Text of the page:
I just started reading Blueprint by Robert Plomin. He makes some well-known statements about genetic similarity which we all have read somewhere but I would like to know what the criteria for genetic similarity actually are:
He writes that all humans are the same for 99% of the 3 billions base pairs of our DNA. I take that to mean something like this: If our DNA had only 100 base pairs and we compare two individuals, those two individuals' DNA would differ in only one place out of the 100 base pairs.
But he also writes that siblings are (on average) 50% similar genetically. I know the rudimentary story of two chromosome pairs, one from mother, one from father, etc. My question is simply how this can be spelled out precisely. I mean, if any two humans are 99% similar in terms of their DNA, how can two siblings be only 50% similar genetically?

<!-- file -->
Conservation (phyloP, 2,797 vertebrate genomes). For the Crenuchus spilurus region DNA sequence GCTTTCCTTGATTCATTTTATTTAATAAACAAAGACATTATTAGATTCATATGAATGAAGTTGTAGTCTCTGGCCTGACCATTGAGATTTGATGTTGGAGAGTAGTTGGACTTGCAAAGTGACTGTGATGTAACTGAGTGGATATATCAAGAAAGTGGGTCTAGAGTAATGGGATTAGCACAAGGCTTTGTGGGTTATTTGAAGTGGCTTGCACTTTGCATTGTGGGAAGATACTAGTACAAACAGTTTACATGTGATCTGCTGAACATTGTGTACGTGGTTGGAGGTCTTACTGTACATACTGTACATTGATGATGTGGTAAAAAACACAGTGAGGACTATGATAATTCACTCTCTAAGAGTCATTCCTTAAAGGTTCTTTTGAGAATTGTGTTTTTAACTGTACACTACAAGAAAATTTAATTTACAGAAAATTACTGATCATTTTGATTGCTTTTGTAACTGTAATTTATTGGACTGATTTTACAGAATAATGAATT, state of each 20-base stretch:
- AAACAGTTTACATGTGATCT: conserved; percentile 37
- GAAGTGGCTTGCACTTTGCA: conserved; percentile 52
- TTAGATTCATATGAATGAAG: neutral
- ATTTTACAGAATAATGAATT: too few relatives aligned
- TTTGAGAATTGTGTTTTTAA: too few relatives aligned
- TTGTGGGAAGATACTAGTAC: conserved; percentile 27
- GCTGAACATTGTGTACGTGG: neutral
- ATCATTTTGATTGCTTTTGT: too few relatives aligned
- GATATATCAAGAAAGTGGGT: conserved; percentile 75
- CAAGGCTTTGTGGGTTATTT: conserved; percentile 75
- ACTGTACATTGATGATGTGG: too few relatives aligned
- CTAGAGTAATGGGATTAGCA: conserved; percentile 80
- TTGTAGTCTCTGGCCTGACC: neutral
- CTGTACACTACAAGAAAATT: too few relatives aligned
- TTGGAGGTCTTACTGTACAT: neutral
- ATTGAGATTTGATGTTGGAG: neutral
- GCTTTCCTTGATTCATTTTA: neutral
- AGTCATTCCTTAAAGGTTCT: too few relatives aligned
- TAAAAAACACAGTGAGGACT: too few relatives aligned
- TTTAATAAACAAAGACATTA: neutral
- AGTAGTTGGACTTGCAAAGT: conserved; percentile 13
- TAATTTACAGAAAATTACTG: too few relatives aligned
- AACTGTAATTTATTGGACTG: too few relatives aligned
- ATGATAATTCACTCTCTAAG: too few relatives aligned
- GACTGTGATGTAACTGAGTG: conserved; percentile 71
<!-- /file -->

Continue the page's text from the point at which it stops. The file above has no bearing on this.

I have a slight suspicion: 99% similarity between the DNAs of any two human beings leaves out 30 million base pairs where they are different. Two siblings then are, in addition to the 99& similarity in base pairs, also 50% similar regarding the remaining 30 million base pairs. Thus, two siblings differ from each other in only 15 million base pairs. SO the 99% shared DNA is what makes us human, as opposed to apes, and the rest constitutes the arena in which individual differences take place?